The Brandy Report: Introduction (1/12)

18 February, 2015

The category’s second largest market is the Philippines, where 21% of the world’s brandy is dispatched. It is growing at 7%, but mostly because it is home to brandy’s skyscraper brand. Looking down from the clouds is Emperador, the Philippine brandy that has swept its domestic market with unparalleled impact. For more in-depth analysis of the market and the category’s biggest brand see page 9.

These two giant markets are strong and propelling the category forward but they are local markets that operate in almost isolation. Euromonitor International’s Jeremy Cunnington agrees. “More than any other major international category, local conditions affect brand performances. In the short term, the strong growth in its two core markets will sustain the category. However, producers need to do more to revive the category in key markets. With a lack of global brands and major support from global players it is unlikely,” he says. 

Russia is the third-largest market by volume and value. As Richard Woodard discusses on page 21, it is a mixed bag of ex-Soviet state brandy and cognac and is forecast to see a 19% growth in volumes (table B) and a 27% rise in value (table C). Cunnington sees Russia – and to a lesser degree Poland – contributing to brandy’s growth in the future “due to the popularity of brown spirits and a move away from the more traditional vodka”. 

The US is the only other top 10 market expected to grow (by 8%) by 2018, according to Euromonitor International. For better or for worse, brandy is in growth in its large markets, but is in negative growth in most others.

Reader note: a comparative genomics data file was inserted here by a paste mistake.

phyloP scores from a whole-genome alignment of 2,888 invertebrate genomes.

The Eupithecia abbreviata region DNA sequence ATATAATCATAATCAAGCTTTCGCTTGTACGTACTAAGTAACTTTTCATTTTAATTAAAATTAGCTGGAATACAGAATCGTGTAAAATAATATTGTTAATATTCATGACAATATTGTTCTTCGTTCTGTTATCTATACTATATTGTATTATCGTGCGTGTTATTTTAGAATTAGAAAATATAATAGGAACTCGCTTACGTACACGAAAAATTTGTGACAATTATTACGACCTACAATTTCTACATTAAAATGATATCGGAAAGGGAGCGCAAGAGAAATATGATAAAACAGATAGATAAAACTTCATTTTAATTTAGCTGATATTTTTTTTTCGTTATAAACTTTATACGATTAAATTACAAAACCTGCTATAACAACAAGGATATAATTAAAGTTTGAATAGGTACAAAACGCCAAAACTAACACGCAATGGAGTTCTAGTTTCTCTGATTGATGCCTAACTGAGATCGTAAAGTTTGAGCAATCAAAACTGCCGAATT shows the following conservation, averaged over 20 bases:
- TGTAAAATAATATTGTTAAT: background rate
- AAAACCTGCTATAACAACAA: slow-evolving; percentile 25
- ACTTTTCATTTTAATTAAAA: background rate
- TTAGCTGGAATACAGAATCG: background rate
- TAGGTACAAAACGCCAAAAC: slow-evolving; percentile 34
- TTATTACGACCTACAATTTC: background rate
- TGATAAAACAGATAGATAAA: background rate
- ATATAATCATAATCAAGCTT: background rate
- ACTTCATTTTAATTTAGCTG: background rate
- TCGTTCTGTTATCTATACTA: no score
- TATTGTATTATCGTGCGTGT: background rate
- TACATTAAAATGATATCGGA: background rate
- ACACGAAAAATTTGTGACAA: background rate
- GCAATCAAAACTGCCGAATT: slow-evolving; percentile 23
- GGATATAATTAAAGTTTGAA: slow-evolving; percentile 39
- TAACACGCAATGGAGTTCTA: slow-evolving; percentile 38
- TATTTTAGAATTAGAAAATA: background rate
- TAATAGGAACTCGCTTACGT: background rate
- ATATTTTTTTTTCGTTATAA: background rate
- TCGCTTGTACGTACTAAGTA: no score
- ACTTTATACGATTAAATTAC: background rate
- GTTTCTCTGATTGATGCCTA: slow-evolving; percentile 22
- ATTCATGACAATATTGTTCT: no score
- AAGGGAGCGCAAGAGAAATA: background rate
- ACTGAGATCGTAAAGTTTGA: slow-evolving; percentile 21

Traditional brandy markets are in historical decline – in Germany, Spain, South Africa and Brazil, steep decline. German player Borco reports brandy consumption is 90% off-trade and is dominated by private-label German brandy under 10. Cunnington assesses: “Germany, the world’s fifth biggest market in 2013, suffers from an old-fashioned image, with younger consumers viewing brandy as something older generations drink and thus not cool. They are turning to more international spirits categories, especially whiskies (bourbon/other US whiskeys and Irish) as well as dark rum.

“This switch by younger consumers can also be seen in other markets, particularly the emerging ones of South Africa and Brazil. The former is expected to see volume sales fall by more than 50% between 2008-2018 from 5.2 million cases to 2.5 million. As with Germany, this is due to consumers switching to more modern and fashionable products, such as whisky and vodka in South Africa and vodka and tequila in Brazil.”  

“However, in some markets brandy’s decline is not entirely to do with changing consumer tastes, but also changing priorities for the producers. This can be clearly seen in China where the dominant producer, Yantai Changyu Group (84% volume share in 2013) has decided to focus its resources on wine rather than brandy, leading to an expected 7% CAGR (1.4m case) between 2013-2018.”  

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